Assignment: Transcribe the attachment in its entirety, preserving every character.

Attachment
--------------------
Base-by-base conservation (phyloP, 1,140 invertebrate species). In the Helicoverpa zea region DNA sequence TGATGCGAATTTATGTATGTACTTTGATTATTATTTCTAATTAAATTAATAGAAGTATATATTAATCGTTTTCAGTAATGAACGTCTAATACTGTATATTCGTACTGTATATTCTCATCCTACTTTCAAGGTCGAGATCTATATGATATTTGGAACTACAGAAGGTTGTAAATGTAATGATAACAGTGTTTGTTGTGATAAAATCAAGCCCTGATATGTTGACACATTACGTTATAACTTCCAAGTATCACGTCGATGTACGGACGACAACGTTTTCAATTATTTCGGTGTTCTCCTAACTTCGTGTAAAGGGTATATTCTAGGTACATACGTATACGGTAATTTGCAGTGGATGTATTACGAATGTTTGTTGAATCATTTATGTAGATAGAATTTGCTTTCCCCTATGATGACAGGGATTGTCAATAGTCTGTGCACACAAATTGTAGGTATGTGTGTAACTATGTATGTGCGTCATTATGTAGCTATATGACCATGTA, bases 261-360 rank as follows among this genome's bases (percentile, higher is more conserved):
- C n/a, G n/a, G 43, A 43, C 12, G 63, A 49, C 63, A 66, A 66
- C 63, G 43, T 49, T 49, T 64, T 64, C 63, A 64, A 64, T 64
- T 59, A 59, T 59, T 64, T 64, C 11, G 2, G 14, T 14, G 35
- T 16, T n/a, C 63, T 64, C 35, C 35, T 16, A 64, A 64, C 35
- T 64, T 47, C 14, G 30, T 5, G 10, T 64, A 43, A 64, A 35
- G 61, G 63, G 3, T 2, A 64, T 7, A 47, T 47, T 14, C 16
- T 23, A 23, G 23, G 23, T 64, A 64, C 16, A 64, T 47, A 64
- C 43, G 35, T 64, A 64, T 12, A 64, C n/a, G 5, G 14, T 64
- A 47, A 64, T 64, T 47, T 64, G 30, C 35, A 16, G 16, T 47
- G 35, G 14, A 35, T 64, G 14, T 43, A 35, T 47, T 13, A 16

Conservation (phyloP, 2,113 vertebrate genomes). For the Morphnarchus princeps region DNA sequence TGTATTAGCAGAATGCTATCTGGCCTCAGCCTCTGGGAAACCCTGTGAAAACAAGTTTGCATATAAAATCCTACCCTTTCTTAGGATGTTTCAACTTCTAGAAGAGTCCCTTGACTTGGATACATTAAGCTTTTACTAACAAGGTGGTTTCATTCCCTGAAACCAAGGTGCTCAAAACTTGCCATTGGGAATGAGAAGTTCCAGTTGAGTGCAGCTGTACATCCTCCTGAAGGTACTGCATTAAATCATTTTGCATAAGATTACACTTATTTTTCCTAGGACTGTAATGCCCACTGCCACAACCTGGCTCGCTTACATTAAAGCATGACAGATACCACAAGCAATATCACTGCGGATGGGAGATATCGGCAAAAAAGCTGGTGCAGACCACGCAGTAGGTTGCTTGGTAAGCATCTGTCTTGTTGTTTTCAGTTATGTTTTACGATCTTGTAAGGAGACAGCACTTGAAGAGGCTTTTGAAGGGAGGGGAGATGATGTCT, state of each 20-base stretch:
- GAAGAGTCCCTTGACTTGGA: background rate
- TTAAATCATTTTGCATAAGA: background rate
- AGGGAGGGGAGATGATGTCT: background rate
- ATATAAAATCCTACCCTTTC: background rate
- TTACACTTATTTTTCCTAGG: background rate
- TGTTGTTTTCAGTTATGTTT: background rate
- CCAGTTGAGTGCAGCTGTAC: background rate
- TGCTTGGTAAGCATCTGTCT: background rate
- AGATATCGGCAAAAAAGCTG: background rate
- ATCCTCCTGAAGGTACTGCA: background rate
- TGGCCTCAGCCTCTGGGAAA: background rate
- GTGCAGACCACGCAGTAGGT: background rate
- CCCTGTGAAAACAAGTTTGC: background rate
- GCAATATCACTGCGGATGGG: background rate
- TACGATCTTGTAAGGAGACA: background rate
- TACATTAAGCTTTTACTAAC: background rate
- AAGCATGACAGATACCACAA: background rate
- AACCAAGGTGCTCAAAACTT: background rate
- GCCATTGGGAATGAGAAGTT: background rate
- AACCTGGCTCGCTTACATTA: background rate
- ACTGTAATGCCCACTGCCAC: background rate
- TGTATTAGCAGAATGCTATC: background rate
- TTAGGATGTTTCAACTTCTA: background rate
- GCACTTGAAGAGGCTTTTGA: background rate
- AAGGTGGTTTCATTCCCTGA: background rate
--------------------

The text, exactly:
Base-by-base conservation (phyloP, 1,140 invertebrate species). In the Helicoverpa zea region DNA sequence TGATGCGAATTTATGTATGTACTTTGATTATTATTTCTAATTAAATTAATAGAAGTATATATTAATCGTTTTCAGTAATGAACGTCTAATACTGTATATTCGTACTGTATATTCTCATCCTACTTTCAAGGTCGAGATCTATATGATATTTGGAACTACAGAAGGTTGTAAATGTAATGATAACAGTGTTTGTTGTGATAAAATCAAGCCCTGATATGTTGACACATTACGTTATAACTTCCAAGTATCACGTCGATGTACGGACGACAACGTTTTCAATTATTTCGGTGTTCTCCTAACTTCGTGTAAAGGGTATATTCTAGGTACATACGTATACGGTAATTTGCAGTGGATGTATTACGAATGTTTGTTGAATCATTTATGTAGATAGAATTTGCTTTCCCCTATGATGACAGGGATTGTCAATAGTCTGTGCACACAAATTGTAGGTATGTGTGTAACTATGTATGTGCGTCATTATGTAGCTATATGACCATGTA, bases 261-360 rank as follows among this genome's bases (percentile, higher is more conserved):
- C n/a, G n/a, G 43, A 43, C 12, G 63, A 49, C 63, A 66, A 66
- C 63, G 43, T 49, T 49, T 64, T 64, C 63, A 64, A 64, T 64
- T 59, A 59, T 59, T 64, T 64, C 11, G 2, G 14, T 14, G 35
- T 16, T n/a, C 63, T 64, C 35, C 35, T 16, A 64, A 64, C 35
- T 64, T 47, C 14, G 30, T 5, G 10, T 64, A 43, A 64, A 35
- G 61, G 63, G 3, T 2, A 64, T 7, A 47, T 47, T 14, C 16
- T 23, A 23, G 23, G 23, T 64, A 64, C 16, A 64, T 47, A 64
- C 43, G 35, T 64, A 64, T 12, A 64, C n/a, G 5, G 14, T 64
- A 47, A 64, T 64, T 47, T 64, G 30, C 35, A 16, G 16, T 47
- G 35, G 14, A 35, T 64, G 14, T 43, A 35, T 47, T 13, A 16

Conservation (phyloP, 2,113 vertebrate genomes). For the Morphnarchus princeps region DNA sequence TGTATTAGCAGAATGCTATCTGGCCTCAGCCTCTGGGAAACCCTGTGAAAACAAGTTTGCATATAAAATCCTACCCTTTCTTAGGATGTTTCAACTTCTAGAAGAGTCCCTTGACTTGGATACATTAAGCTTTTACTAACAAGGTGGTTTCATTCCCTGAAACCAAGGTGCTCAAAACTTGCCATTGGGAATGAGAAGTTCCAGTTGAGTGCAGCTGTACATCCTCCTGAAGGTACTGCATTAAATCATTTTGCATAAGATTACACTTATTTTTCCTAGGACTGTAATGCCCACTGCCACAACCTGGCTCGCTTACATTAAAGCATGACAGATACCACAAGCAATATCACTGCGGATGGGAGATATCGGCAAAAAAGCTGGTGCAGACCACGCAGTAGGTTGCTTGGTAAGCATCTGTCTTGTTGTTTTCAGTTATGTTTTACGATCTTGTAAGGAGACAGCACTTGAAGAGGCTTTTGAAGGGAGGGGAGATGATGTCT, state of each 20-base stretch:
- GAAGAGTCCCTTGACTTGGA: background rate
- TTAAATCATTTTGCATAAGA: background rate
- AGGGAGGGGAGATGATGTCT: background rate
- ATATAAAATCCTACCCTTTC: background rate
- TTACACTTATTTTTCCTAGG: background rate
- TGTTGTTTTCAGTTATGTTT: background rate
- CCAGTTGAGTGCAGCTGTAC: background rate
- TGCTTGGTAAGCATCTGTCT: background rate
- AGATATCGGCAAAAAAGCTG: background rate
- ATCCTCCTGAAGGTACTGCA: background rate
- TGGCCTCAGCCTCTGGGAAA: background rate
- GTGCAGACCACGCAGTAGGT: background rate
- CCCTGTGAAAACAAGTTTGC: background rate
- GCAATATCACTGCGGATGGG: background rate
- TACGATCTTGTAAGGAGACA: background rate
- TACATTAAGCTTTTACTAAC: background rate
- AAGCATGACAGATACCACAA: background rate
- AACCAAGGTGCTCAAAACTT: background rate
- GCCATTGGGAATGAGAAGTT: background rate
- AACCTGGCTCGCTTACATTA: background rate
- ACTGTAATGCCCACTGCCAC: background rate
- TGTATTAGCAGAATGCTATC: background rate
- TTAGGATGTTTCAACTTCTA: background rate
- GCACTTGAAGAGGCTTTTGA: background rate
- AAGGTGGTTTCATTCCCTGA: background rate